Italy sets a new way to work with digital economy companies on permanent establishment disclosure

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Domenico Borzumato
International Tax Services leader – Mediterranean Region

The digital economy is a complex issue that continues to impact policymakers and taxpayers alike.

With BEPS Action 1 recommending that countries apply a mix of different BEPS recommendations (as well as Value Added or Sales Taxes) to tax digital activity, and a final report in this area not due until 2020, some countries have chosen to formulate their own approaches, introducing more forensic measures which can be described under the broad umbrella of “diverted profits taxes” after the UK tax of the same name.

The Italian Parliament has passed a new law that represents something slightly different, but with the same overall intention, the results of which will be viewed with interest by all involved in this debate.

The new development centers upon the introduction of a new provision for multinational enterprise (MNE) groups, named the “procedure for cooperation and enhanced collaboration.”

While the Italian media has named the new rule the “Web tax” it does not involve the introduction of a new tax to be levied on taxpayers; rather, it consists of a new voluntary disclosure process designed to aid the taxpayer and the Italian Tax Authority (ITA) reach a conclusion, based upon a joint assessment, as to whether the company has a permanent establishment (PE) in Italy. The process also allows a company to voluntarily disclose the existence of a PE previously not reported.

While the process is voluntary, any decision reached between taxpayer and the ITA is binding upon both parties, and if the taxpayer refuses to sign the settlement agreement, the authorities may proceed with the tax assessment, applying the ordinary penalties. No penalties should apply if a PE is reported and the relevant tax return is filed on time. For the existence of a PE reported in connection with previous financial years which remain open, assessment penalties will apply as described below.

According to legislators, the new provision provides the opportunity for an open discussion between the ITA and large multinational groups doing business in Italy.

The law has now been approved, with full details to be provided within a regulation issued by the Director of the Italian Revenue Agency.

Overview of the rule

An MNE group may file a request with the ITA in order to verify whether business activities carried out in Italy will be considered to lead to the existence of a PE, or to voluntarily disclose the existence of a PE previously not reported. If a PE is deemed to exist, the applicant can define the tax liabilities related to the open fiscal years through a settlement procedure implying the payment of the higher taxes due, interest and reduced tax penalties, but without application of criminal law consequences.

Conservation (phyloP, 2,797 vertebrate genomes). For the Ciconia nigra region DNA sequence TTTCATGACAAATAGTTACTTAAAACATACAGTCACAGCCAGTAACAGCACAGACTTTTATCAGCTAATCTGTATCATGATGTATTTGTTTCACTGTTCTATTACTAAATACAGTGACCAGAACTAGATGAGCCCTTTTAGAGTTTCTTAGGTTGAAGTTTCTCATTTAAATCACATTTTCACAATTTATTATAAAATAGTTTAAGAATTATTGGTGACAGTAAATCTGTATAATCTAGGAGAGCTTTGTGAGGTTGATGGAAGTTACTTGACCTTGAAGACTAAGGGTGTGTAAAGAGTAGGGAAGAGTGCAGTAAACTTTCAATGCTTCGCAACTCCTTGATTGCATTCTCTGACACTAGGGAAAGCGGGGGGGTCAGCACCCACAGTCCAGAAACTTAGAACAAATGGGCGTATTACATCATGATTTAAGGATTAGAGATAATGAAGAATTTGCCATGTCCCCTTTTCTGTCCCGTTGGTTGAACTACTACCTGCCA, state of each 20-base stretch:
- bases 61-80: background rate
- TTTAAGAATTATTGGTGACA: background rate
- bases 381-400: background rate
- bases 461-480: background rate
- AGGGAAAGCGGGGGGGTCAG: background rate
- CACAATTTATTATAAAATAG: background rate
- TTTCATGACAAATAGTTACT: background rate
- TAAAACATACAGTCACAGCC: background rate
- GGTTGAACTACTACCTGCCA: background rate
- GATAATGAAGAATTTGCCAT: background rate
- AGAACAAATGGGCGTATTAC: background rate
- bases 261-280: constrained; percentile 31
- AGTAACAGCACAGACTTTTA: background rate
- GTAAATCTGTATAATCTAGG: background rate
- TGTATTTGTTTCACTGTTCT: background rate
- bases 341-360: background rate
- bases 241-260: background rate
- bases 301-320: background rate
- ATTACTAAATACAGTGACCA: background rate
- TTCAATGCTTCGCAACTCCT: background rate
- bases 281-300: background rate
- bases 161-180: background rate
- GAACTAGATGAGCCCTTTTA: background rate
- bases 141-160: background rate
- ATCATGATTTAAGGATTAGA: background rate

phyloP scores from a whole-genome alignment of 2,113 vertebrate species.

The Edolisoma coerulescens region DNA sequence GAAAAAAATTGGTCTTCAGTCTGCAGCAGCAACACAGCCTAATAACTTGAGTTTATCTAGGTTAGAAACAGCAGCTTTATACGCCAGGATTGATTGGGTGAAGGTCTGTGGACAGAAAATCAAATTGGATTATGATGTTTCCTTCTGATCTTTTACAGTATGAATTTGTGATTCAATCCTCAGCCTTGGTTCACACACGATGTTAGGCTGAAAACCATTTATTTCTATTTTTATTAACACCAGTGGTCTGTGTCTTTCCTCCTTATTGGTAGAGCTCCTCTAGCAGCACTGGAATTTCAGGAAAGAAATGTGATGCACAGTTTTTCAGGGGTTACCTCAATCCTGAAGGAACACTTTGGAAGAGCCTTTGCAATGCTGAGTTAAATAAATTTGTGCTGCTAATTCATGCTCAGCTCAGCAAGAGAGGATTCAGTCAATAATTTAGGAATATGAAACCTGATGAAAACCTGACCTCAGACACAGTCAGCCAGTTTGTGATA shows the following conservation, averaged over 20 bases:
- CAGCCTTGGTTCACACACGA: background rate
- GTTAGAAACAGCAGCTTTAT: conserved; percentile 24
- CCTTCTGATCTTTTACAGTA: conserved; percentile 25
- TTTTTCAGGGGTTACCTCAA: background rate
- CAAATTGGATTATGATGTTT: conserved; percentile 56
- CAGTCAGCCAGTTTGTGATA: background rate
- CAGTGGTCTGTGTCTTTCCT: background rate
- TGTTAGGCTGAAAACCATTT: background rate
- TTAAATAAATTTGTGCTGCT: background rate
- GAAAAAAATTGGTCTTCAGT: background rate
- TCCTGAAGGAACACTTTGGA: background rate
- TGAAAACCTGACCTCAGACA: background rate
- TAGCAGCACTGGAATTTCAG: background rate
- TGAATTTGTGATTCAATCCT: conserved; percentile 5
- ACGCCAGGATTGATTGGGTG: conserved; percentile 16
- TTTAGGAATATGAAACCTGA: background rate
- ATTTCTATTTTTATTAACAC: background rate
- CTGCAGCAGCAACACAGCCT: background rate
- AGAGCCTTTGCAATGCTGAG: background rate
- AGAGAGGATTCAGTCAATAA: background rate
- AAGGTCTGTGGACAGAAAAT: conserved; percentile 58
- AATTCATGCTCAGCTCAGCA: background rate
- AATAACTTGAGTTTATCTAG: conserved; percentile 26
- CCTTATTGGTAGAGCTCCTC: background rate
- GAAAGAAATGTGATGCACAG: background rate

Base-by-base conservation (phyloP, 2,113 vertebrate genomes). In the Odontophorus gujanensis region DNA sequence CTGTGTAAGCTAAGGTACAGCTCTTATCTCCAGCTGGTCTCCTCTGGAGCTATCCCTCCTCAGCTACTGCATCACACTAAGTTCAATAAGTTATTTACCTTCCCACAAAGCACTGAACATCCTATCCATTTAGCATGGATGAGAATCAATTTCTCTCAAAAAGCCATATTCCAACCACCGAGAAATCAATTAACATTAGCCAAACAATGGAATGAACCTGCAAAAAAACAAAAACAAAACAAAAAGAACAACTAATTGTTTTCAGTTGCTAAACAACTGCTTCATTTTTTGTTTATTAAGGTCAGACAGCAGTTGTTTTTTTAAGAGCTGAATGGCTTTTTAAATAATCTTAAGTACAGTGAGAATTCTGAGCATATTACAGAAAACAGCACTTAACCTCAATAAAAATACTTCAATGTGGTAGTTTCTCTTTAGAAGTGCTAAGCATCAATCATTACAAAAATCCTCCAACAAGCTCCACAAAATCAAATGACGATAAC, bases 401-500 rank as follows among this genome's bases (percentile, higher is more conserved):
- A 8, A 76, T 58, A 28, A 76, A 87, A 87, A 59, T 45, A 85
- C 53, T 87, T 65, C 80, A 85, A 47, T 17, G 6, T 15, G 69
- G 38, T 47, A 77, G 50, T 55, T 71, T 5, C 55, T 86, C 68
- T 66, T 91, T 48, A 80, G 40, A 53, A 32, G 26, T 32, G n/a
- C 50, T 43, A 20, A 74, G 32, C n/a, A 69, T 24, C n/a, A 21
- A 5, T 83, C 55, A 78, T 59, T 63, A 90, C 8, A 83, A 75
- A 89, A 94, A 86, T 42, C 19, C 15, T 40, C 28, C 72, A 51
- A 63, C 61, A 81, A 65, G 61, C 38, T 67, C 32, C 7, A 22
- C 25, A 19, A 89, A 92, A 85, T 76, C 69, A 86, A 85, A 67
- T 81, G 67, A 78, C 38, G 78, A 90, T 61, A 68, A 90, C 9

Requirements for admission

MNE groups may access the proposed procedure if the following three conditions are met:

  • Worldwide consolidated annual revenues exceed €1 billion
  • Annual sales in Italy exceed €50 million.
  • The non-resident company has to have availed itself of an Italian company (which will have likely charged a commission fee to the nonresident company for its activity)

Based on the current wording of the rule, MNE groups already under tax audit or inspection in relation to the existence of a PE will not be able to access the procedure.

In general, in the case of assessment of an undisclosed PE, standard tax penalties range from 120% to 240% of the additional taxes due, plus interest for late payment. If a settlement through the above-mentioned procedure is reached:

  • Ordinary tax penalties are reduced to 1/6 of the original amount (the latter being 120% - hence a 20% to 40% penalty)
  • The company also avoids the criminal tax prosecution of its management for the lack of filing of the relevant tax returns

As an additional benefit of reaching such agreement with the ITA, the applicant may also directly access the Italian cooperative compliance regime.

Next steps

Implementing instructions will be provided by the ITA with a separate regulation. In many ways, the law reads like a digital amnesty - which would not be out of keeping with prior experiences in Italy, who have run multiple tax amnesties in the past. But providing such an amnesty opportunity in this new area is interesting - while other countries have introduced DPT or similar measures, Italy is looking for disclosure and settlement.

But of course that asks its own questions – such as “what happens to the corresponding adjustment?" Could this approach drive results for Italy, but with the result of even more upward pressure on things like the Mutual Agreement Procedure?

Taxpayers are advised to assess what impacts the proposed legislation may have in regard to their current business structure and position with the ITA.